"There's never been so many opportunities and people's brains are so open to experimenting right now," says Wieden, chairman of independent Wieden & Kennedy. "That's the good thing about crisis," he says. The bad is the significant problems marketers and agencies face from a marriage begun during what Wieden termed an "Oh, shit" moment as Hollywood was facing a cash crunch and Madison Avenue was struggling with the waning hegemony of TV advertising.
Wieden & Kennedy Entertainment was launched partly in reaction to the 1996 Michael Jordan-Bugs Bunny film "Space Jam," derived from a Wieden Nike spot, as the agency was unhappy that Hollywood was capitalizing on its ideas. But making deals has been like "a bunch of people trying to dance and nobody's listening to the same music," according to Wieden. He found himself naïve "to the politics of the entertainment world," where relationships "are not long-term or as grounded as they are in the agency business." "I know that is a strange thing to say," he adds, given the mercurial nature of client-agency relationships.
JUST LIP SERVICE
Despite lip service about being partners, "distributor networks and media companies really only wanted a check for sponsorship," asserts Bill Davenport, an agency partner and executive producer, Wieden & Kennedy Entertainment, who runs the unit.
That changed last year, says Davenport. "People [in the TV industry] are willing to experiment to see what works and what doesn't," he says. Even client Nike has created a "content group" headed by former ad executive Adam Ross.
Still, the prospect of working on branded entertainment provides drama worthy of any soap opera. "The client is not used to it and frankly we were not used to it," says Davenport. In the ad world, "the client writes a check and things happen [as promised] nine times out of 10," he says. With branded entertainment, "you've got a lot of planets to control," says Davenport, with the bulk of time spent setting up a deal.
Longer-form projects require thinking a year or two out, and even getting the client to watch an hour project in a corporate environment "requires the stamina of a marathon runner," says Davenport. On the agency's part, "you've got to really like the project because it's not going away in two months," he says. And in the end, "nothing is approved until it's on air," he notes.
"In the agency business, you know what you're getting into. Branded entertainment is primarily speculative in nature. No money is made unless it's a hit. And the odds of a hit are not in your favor," says Davenport.
Wieden thinks of it as a "wildcat oilman digging holes." A key to success in the space is securing intellectual property rights, he believes, not working as "for hire" agents. Even so, Wieden says, "one riddle" is whether an economic model exists which will make as much profit for agencies as traditional ad forms.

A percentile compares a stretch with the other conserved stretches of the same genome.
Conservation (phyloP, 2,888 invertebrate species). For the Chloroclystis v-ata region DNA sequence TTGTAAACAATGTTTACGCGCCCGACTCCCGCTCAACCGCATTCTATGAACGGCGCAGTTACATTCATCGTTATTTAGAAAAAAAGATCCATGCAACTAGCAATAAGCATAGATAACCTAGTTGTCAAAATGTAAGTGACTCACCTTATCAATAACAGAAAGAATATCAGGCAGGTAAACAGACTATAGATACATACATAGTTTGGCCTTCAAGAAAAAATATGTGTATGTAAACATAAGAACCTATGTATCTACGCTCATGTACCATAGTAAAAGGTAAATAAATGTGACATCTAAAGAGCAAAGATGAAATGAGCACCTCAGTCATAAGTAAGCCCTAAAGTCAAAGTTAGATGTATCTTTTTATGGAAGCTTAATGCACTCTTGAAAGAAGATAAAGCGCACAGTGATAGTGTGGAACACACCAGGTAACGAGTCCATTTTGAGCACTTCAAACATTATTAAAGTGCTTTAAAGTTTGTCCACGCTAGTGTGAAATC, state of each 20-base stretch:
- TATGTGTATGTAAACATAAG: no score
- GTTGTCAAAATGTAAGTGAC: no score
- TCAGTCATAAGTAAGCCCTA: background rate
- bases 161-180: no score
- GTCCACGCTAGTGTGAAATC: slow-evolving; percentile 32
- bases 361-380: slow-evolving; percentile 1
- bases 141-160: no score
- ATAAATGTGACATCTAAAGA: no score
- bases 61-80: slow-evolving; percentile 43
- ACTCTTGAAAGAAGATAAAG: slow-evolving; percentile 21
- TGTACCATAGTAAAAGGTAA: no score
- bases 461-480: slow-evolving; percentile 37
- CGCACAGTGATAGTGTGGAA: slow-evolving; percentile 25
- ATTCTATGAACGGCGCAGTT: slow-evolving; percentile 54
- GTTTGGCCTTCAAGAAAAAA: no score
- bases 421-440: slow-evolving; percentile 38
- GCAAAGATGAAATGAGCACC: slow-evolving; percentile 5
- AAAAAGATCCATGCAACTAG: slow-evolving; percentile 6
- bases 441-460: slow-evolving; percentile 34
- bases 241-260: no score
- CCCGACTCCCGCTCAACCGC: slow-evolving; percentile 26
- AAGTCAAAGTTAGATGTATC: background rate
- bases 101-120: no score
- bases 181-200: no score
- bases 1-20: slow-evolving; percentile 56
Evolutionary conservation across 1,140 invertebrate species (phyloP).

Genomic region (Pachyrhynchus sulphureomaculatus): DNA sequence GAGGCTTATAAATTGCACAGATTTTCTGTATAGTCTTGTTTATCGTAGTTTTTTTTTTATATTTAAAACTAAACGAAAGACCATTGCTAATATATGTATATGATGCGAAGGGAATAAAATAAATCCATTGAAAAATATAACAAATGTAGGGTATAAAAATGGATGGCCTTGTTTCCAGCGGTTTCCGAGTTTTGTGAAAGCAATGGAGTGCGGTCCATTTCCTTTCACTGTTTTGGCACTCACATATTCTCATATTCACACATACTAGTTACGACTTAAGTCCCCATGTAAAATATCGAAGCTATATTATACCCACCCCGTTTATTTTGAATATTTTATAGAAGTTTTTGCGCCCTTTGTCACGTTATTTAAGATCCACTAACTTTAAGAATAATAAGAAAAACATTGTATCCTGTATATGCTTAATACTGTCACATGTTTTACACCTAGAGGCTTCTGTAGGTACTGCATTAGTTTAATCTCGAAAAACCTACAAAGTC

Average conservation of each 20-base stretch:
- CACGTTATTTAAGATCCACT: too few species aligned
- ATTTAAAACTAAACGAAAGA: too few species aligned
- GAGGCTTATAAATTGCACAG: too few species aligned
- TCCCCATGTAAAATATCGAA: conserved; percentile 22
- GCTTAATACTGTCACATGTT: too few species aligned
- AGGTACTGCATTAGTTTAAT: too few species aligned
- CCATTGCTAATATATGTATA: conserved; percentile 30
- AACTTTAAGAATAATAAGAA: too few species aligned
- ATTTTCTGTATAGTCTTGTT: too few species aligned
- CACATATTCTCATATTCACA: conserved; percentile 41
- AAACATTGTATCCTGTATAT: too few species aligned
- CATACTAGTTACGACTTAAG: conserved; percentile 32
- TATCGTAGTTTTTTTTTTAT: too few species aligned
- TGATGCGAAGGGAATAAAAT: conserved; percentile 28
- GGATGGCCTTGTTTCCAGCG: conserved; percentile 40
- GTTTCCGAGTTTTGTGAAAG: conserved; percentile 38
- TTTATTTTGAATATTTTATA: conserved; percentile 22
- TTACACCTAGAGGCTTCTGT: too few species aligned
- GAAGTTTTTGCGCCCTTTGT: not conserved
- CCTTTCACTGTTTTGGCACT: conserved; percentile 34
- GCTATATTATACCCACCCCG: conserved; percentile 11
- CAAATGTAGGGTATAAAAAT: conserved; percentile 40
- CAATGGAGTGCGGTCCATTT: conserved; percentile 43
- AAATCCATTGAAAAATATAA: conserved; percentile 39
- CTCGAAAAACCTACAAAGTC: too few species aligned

Wieden declines to discuss how much money he has lost or made on the operation over the years, or whether he has a limit on how much he would invest.
Indeed, the agency has had its share of dry holes, a few successes and no real gusher. One project, "Hurricane Season," about a girls' basketball team, made the rounds in Hollywood for four years, says Davenport, and then failed to make the final cut. Wieden, and partner @radical.media also spent four years in developing a Broadway musical, "Ball," inspired by a Nike commercial, about an aging basketball player and a budding young star. Nike is an investor and the parties are hopeful that the project will finally come together in the next month.
%%PULLQUOTE_LEFT%% Six projects came to fruition last year, including two-hour Nike documentary "Battleground," about an inner-city basketball tournament that aired on MTV and BET at no cost to the client. It'll be sold as a DVD and is under consideration for a TV series. Wieden's New York office produced "Jordan Love Stories," which aired on TNT at no cost to Nike's Brand Jordan and "Sweet Science," a 45 minute documentary on ESPN about Roy Jones Jr.'s heavyweight-championship fight.
Other branded entertainment projects included three CDs from its Tokyo office on its own record label, W+K Tokyo Lab, including the No. 1 Japanese club music selection.
Projects in progress include a possible TV series based on the Miller High Life man featured in Wieden's lauded TV ad campaign and directed by acclaimed documentarian Errol Morris, and a documentary following Nike athlete Marion Jones from childbirth to the Olympic trials.
Despite the accumulated frustrations, Davenport optimistically envisions the unit as becoming fully integrated in an "organic" way to the agency's creative process, and even acting as a beacon for drawing new clients to the agency's roster. But then sometimes he thinks "time has come for us to make this thing go or give it up," he admits. His remaining threshold for entertainment growing pains appears to be another five years at the most, and maybe as low as two.